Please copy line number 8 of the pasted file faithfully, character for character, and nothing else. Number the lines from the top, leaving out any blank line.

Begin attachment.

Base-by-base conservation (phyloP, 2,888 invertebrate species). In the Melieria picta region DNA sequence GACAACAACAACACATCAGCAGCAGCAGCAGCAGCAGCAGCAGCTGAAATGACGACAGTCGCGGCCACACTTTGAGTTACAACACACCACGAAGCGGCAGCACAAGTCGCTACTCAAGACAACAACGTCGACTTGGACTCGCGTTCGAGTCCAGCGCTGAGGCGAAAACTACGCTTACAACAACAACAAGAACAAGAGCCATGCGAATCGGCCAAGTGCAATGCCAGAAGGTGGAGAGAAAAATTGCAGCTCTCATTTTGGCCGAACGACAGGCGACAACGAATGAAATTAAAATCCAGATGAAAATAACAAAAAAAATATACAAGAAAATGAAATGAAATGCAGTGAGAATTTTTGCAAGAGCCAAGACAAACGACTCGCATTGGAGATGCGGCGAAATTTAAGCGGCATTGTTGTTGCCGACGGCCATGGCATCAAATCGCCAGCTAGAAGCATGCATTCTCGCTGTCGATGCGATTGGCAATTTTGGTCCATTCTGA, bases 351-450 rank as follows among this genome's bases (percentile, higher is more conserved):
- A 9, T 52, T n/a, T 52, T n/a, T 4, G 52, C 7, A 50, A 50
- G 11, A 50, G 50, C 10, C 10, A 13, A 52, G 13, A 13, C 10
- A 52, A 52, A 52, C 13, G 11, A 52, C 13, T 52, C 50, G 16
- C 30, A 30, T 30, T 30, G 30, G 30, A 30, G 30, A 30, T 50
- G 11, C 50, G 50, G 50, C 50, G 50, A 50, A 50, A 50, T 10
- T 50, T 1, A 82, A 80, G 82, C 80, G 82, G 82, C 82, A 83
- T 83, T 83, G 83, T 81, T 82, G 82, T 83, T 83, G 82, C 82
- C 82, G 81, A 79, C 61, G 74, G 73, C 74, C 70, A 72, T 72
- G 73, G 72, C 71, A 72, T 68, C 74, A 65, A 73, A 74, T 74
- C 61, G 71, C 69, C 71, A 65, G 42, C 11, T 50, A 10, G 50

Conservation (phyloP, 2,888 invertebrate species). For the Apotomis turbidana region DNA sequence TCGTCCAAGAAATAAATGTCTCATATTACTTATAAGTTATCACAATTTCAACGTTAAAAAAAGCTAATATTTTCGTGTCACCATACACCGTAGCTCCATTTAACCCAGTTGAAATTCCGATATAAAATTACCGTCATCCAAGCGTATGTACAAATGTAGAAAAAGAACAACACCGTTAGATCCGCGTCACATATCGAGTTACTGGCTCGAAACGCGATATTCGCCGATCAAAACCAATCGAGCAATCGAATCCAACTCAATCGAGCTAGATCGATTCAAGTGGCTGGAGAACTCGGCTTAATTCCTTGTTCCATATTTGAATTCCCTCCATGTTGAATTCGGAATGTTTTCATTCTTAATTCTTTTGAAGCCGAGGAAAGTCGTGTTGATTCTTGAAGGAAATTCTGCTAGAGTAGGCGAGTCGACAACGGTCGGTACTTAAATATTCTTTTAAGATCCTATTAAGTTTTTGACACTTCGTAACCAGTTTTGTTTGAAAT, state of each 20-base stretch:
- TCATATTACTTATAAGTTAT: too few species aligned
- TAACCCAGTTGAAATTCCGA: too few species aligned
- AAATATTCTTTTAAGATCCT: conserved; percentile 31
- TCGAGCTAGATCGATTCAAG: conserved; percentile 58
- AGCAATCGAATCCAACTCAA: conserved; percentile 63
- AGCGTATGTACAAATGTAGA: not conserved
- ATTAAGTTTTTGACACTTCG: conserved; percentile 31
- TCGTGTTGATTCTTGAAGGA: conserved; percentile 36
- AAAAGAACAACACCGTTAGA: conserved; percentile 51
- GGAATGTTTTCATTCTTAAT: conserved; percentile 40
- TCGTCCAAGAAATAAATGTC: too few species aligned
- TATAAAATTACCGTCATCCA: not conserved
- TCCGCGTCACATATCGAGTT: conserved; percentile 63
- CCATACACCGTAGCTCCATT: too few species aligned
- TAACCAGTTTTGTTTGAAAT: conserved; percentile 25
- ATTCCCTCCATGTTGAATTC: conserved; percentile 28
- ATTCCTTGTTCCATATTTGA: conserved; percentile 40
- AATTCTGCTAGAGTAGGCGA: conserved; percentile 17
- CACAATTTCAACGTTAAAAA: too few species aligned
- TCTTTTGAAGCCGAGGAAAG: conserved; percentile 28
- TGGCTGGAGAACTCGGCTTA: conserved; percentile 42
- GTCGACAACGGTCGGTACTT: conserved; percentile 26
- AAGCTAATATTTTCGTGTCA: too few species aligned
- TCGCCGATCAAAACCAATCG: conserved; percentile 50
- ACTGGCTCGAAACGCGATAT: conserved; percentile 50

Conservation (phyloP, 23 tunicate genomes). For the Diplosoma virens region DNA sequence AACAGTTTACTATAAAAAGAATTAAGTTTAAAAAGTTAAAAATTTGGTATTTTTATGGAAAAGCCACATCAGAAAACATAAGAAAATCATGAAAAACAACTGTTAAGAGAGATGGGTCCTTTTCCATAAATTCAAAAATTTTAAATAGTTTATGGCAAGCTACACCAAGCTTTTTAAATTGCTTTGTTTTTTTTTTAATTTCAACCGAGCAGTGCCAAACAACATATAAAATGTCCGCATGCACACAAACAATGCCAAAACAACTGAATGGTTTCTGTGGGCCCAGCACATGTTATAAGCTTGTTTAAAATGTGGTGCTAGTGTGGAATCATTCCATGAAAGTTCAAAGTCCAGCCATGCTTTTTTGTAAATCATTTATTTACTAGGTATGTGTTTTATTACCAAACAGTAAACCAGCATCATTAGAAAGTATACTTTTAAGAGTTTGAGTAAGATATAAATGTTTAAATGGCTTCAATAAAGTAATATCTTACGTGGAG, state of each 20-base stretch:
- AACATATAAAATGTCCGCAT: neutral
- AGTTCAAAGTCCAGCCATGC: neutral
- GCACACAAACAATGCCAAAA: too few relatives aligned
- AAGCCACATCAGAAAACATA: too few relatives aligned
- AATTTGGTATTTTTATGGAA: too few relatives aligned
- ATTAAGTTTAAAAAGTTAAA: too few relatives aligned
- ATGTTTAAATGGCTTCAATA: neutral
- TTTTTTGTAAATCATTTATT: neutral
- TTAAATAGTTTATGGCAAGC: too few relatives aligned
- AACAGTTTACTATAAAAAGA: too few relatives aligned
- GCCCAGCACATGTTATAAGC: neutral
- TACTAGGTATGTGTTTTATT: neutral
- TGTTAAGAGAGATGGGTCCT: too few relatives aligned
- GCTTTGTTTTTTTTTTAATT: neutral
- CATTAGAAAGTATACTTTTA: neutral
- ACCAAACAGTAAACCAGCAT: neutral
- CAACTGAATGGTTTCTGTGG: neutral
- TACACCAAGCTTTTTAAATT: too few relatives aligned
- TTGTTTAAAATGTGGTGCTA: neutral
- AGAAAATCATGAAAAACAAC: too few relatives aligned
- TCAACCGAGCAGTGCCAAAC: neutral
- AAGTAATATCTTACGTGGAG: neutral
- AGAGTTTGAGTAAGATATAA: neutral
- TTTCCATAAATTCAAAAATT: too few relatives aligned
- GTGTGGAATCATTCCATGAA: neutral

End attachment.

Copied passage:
- T 83, T 83, G 83, T 81, T 82, G 82, T 83, T 83, G 82, C 82